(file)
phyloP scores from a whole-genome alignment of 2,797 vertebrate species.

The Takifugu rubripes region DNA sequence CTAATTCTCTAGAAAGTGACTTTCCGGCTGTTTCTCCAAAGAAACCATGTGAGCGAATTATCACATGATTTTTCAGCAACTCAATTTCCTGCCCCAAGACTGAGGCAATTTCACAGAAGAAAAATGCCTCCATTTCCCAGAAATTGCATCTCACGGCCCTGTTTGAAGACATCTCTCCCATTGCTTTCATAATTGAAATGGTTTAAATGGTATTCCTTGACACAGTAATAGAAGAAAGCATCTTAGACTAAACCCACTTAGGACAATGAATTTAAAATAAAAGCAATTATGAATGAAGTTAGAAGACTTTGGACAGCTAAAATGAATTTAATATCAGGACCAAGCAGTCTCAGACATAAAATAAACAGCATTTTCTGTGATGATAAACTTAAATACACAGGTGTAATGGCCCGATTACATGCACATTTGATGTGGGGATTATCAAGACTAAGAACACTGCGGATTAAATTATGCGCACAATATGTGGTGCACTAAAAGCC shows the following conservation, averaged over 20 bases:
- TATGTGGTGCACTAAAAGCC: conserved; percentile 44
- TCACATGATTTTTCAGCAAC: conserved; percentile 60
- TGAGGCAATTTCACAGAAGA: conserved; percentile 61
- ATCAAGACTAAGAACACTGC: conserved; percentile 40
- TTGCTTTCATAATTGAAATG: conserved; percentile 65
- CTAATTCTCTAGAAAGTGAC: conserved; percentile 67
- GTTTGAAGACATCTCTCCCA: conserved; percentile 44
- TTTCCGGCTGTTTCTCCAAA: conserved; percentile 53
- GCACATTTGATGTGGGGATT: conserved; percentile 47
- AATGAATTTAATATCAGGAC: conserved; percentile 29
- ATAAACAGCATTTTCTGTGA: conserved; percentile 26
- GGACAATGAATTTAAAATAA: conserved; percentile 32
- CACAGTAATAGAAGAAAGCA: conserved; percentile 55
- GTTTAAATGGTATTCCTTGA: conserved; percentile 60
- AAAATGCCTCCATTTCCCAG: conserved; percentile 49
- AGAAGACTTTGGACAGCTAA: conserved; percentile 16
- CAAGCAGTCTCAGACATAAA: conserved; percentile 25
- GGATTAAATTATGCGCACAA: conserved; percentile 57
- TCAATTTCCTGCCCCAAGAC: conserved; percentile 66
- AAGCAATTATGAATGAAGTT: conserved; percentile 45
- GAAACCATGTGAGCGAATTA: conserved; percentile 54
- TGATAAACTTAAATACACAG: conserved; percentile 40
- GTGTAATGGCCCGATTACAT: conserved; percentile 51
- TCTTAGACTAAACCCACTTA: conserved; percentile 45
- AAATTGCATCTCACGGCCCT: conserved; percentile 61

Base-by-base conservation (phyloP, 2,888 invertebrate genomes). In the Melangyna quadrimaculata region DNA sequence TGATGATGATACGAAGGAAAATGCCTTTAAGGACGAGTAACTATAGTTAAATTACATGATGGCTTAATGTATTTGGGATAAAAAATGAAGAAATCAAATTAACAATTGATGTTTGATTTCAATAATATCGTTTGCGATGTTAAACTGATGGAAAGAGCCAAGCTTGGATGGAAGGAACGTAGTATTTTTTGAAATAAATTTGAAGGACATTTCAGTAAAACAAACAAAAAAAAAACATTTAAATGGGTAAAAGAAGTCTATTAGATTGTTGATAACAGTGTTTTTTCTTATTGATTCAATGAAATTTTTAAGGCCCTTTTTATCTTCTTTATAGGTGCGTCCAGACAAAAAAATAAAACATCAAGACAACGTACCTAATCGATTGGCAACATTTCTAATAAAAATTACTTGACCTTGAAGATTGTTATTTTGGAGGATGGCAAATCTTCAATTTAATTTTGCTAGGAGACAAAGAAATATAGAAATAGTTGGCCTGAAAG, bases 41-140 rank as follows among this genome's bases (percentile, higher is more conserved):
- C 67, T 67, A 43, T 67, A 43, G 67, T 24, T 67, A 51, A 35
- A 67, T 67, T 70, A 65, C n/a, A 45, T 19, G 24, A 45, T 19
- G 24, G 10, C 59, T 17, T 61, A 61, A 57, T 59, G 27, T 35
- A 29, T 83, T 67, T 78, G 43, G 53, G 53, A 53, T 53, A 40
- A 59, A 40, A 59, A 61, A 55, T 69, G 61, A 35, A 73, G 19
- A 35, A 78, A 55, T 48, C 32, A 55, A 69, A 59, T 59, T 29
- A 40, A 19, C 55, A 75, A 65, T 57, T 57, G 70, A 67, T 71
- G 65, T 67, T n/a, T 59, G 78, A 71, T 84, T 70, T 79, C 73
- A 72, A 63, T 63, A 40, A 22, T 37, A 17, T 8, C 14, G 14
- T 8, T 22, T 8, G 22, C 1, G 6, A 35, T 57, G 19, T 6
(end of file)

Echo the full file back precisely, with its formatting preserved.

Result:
phyloP scores from a whole-genome alignment of 2,797 vertebrate species.

The Takifugu rubripes region DNA sequence CTAATTCTCTAGAAAGTGACTTTCCGGCTGTTTCTCCAAAGAAACCATGTGAGCGAATTATCACATGATTTTTCAGCAACTCAATTTCCTGCCCCAAGACTGAGGCAATTTCACAGAAGAAAAATGCCTCCATTTCCCAGAAATTGCATCTCACGGCCCTGTTTGAAGACATCTCTCCCATTGCTTTCATAATTGAAATGGTTTAAATGGTATTCCTTGACACAGTAATAGAAGAAAGCATCTTAGACTAAACCCACTTAGGACAATGAATTTAAAATAAAAGCAATTATGAATGAAGTTAGAAGACTTTGGACAGCTAAAATGAATTTAATATCAGGACCAAGCAGTCTCAGACATAAAATAAACAGCATTTTCTGTGATGATAAACTTAAATACACAGGTGTAATGGCCCGATTACATGCACATTTGATGTGGGGATTATCAAGACTAAGAACACTGCGGATTAAATTATGCGCACAATATGTGGTGCACTAAAAGCC shows the following conservation, averaged over 20 bases:
- TATGTGGTGCACTAAAAGCC: conserved; percentile 44
- TCACATGATTTTTCAGCAAC: conserved; percentile 60
- TGAGGCAATTTCACAGAAGA: conserved; percentile 61
- ATCAAGACTAAGAACACTGC: conserved; percentile 40
- TTGCTTTCATAATTGAAATG: conserved; percentile 65
- CTAATTCTCTAGAAAGTGAC: conserved; percentile 67
- GTTTGAAGACATCTCTCCCA: conserved; percentile 44
- TTTCCGGCTGTTTCTCCAAA: conserved; percentile 53
- GCACATTTGATGTGGGGATT: conserved; percentile 47
- AATGAATTTAATATCAGGAC: conserved; percentile 29
- ATAAACAGCATTTTCTGTGA: conserved; percentile 26
- GGACAATGAATTTAAAATAA: conserved; percentile 32
- CACAGTAATAGAAGAAAGCA: conserved; percentile 55
- GTTTAAATGGTATTCCTTGA: conserved; percentile 60
- AAAATGCCTCCATTTCCCAG: conserved; percentile 49
- AGAAGACTTTGGACAGCTAA: conserved; percentile 16
- CAAGCAGTCTCAGACATAAA: conserved; percentile 25
- GGATTAAATTATGCGCACAA: conserved; percentile 57
- TCAATTTCCTGCCCCAAGAC: conserved; percentile 66
- AAGCAATTATGAATGAAGTT: conserved; percentile 45
- GAAACCATGTGAGCGAATTA: conserved; percentile 54
- TGATAAACTTAAATACACAG: conserved; percentile 40
- GTGTAATGGCCCGATTACAT: conserved; percentile 51
- TCTTAGACTAAACCCACTTA: conserved; percentile 45
- AAATTGCATCTCACGGCCCT: conserved; percentile 61

Base-by-base conservation (phyloP, 2,888 invertebrate genomes). In the Melangyna quadrimaculata region DNA sequence TGATGATGATACGAAGGAAAATGCCTTTAAGGACGAGTAACTATAGTTAAATTACATGATGGCTTAATGTATTTGGGATAAAAAATGAAGAAATCAAATTAACAATTGATGTTTGATTTCAATAATATCGTTTGCGATGTTAAACTGATGGAAAGAGCCAAGCTTGGATGGAAGGAACGTAGTATTTTTTGAAATAAATTTGAAGGACATTTCAGTAAAACAAACAAAAAAAAAACATTTAAATGGGTAAAAGAAGTCTATTAGATTGTTGATAACAGTGTTTTTTCTTATTGATTCAATGAAATTTTTAAGGCCCTTTTTATCTTCTTTATAGGTGCGTCCAGACAAAAAAATAAAACATCAAGACAACGTACCTAATCGATTGGCAACATTTCTAATAAAAATTACTTGACCTTGAAGATTGTTATTTTGGAGGATGGCAAATCTTCAATTTAATTTTGCTAGGAGACAAAGAAATATAGAAATAGTTGGCCTGAAAG, bases 41-140 rank as follows among this genome's bases (percentile, higher is more conserved):
- C 67, T 67, A 43, T 67, A 43, G 67, T 24, T 67, A 51, A 35
- A 67, T 67, T 70, A 65, C n/a, A 45, T 19, G 24, A 45, T 19
- G 24, G 10, C 59, T 17, T 61, A 61, A 57, T 59, G 27, T 35
- A 29, T 83, T 67, T 78, G 43, G 53, G 53, A 53, T 53, A 40
- A 59, A 40, A 59, A 61, A 55, T 69, G 61, A 35, A 73, G 19
- A 35, A 78, A 55, T 48, C 32, A 55, A 69, A 59, T 59, T 29
- A 40, A 19, C 55, A 75, A 65, T 57, T 57, G 70, A 67, T 71
- G 65, T 67, T n/a, T 59, G 78, A 71, T 84, T 70, T 79, C 73
- A 72, A 63, T 63, A 40, A 22, T 37, A 17, T 8, C 14, G 14
- T 8, T 22, T 8, G 22, C 1, G 6, A 35, T 57, G 19, T 6